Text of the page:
Calendar Year 2014 at a Glance

Written by John Packard

Everyone wants to know how the steel industry did from our perspective over the calendar year 2014.

We decided to take a look at the year using quarterly averages as a way of smoothing out the data and giving us a clearer picture of key data and commodity and steel pricing trends.

As you can see in the table below, SMU Steel Buyers Sentiment Index improved (more optimistic) from 1st Quarter to 2nd Quarter and again to 3rd Quarter (current Sentiment). However, some of that enthusiasm began waning in 4th Quarter. When looking at our Index on a 3 month moving average (3MMA) basis we got the same results. We will need to watch this carefully as we enter into calendar year 2015. Our first Sentiment Index measurement will be taken this week and reported in Thursday’s newsletter.

For the year, benchmark hot rolled coil prices based on Steel Market Update index, averaged $651 per ton. In comparison, CRU averaged $653 and Platts averaged $658 per ton.

As you can see, spot iron ore prices in China, which ended 2013 at $134.2/dmt on 62% Fe fines, dropped significantly during the year (based on The Steel Index data). The drop in iron ore, along with the decline in oil prices, are two of the biggest stories of the year which will be following the industry into the New Year.

Busheling scrap, one of the key indicators for one of the domestic mini-mills began the year at $445 per gross ton. By the end of the calendar year it was down $95 per gross ton ($350) in the Chicago area markets.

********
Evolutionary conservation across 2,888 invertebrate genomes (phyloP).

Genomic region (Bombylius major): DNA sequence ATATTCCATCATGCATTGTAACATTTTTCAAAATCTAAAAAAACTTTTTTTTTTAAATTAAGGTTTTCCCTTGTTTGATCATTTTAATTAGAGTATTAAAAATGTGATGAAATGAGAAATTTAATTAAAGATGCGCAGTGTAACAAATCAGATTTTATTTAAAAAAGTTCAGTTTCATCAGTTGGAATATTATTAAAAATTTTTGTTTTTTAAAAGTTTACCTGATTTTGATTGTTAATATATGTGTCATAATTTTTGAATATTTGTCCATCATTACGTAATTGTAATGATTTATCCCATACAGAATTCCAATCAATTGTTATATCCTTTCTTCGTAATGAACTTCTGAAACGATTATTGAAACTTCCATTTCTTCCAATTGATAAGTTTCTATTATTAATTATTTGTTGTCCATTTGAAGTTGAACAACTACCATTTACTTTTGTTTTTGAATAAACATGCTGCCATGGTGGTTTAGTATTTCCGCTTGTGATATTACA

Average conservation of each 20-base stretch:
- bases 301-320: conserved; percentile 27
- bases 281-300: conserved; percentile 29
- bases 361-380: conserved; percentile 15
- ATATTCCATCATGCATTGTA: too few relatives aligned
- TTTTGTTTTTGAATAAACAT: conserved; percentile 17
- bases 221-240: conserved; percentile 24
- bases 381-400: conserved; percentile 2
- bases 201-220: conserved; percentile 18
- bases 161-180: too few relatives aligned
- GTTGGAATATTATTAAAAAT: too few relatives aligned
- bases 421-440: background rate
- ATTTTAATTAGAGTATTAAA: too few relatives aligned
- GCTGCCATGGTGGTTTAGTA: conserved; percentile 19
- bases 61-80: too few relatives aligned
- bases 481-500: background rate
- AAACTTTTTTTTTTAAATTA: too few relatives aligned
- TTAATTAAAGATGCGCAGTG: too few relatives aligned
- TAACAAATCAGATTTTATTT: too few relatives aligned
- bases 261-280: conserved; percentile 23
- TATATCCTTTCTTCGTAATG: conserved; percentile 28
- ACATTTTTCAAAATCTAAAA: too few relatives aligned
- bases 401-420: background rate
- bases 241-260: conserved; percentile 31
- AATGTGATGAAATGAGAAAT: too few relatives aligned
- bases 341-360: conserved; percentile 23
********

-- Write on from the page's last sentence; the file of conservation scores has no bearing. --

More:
Below is a graph taken from the Price History section our website showing the relationship between Busheling scrap and hot rolled coil pricing. The year began with hot rolled at $680 per ton and ended at $600 per ton. SMU Note: You can graph more than one product in the Price History section by using the control (Ctrl) key and then left click your mouse.

One of the keys for 2015 is our Service Center Inventory Apparent Excess/Deficit data (Premium product). As you can see in the table below the year began with a deficit which then grew during 2nd Quarter 2014 before shrinking in 3rd Quarter and moving into Excess during the 4th Quarter 2014. This will be one of the biggest concerns the mills will face as we move into calendar year 2015.

The second area of concern the industry faces (related to the service center inventory situation discussed above) are imports. As you can see imports have been growing from quarter to quarter.

From a simple observation:

The keys for 2015 will be: controlling service center inventories, controlling foreign steel imports, oil and natural gas prices and their impact on the energy markets (especially drilling as represented by rig counts) and iron ore spot prices which at the moment have flattened out around $70 per dry metric ton on 62% Fe fines. Iron ore and oil prices are forecast to stay down during this year providing there is no “Black Swan” event.

The other item which impacts world steel prices, including import offers into the U.S. market, commodity prices and the scrap markets, is the value of the U.S. dollar against foreign currencies. At the moment, the dollar is projected by economists to remain strong, thus keeping commodity prices low, keeping scrap exports low and keeping foreign steel offers low.

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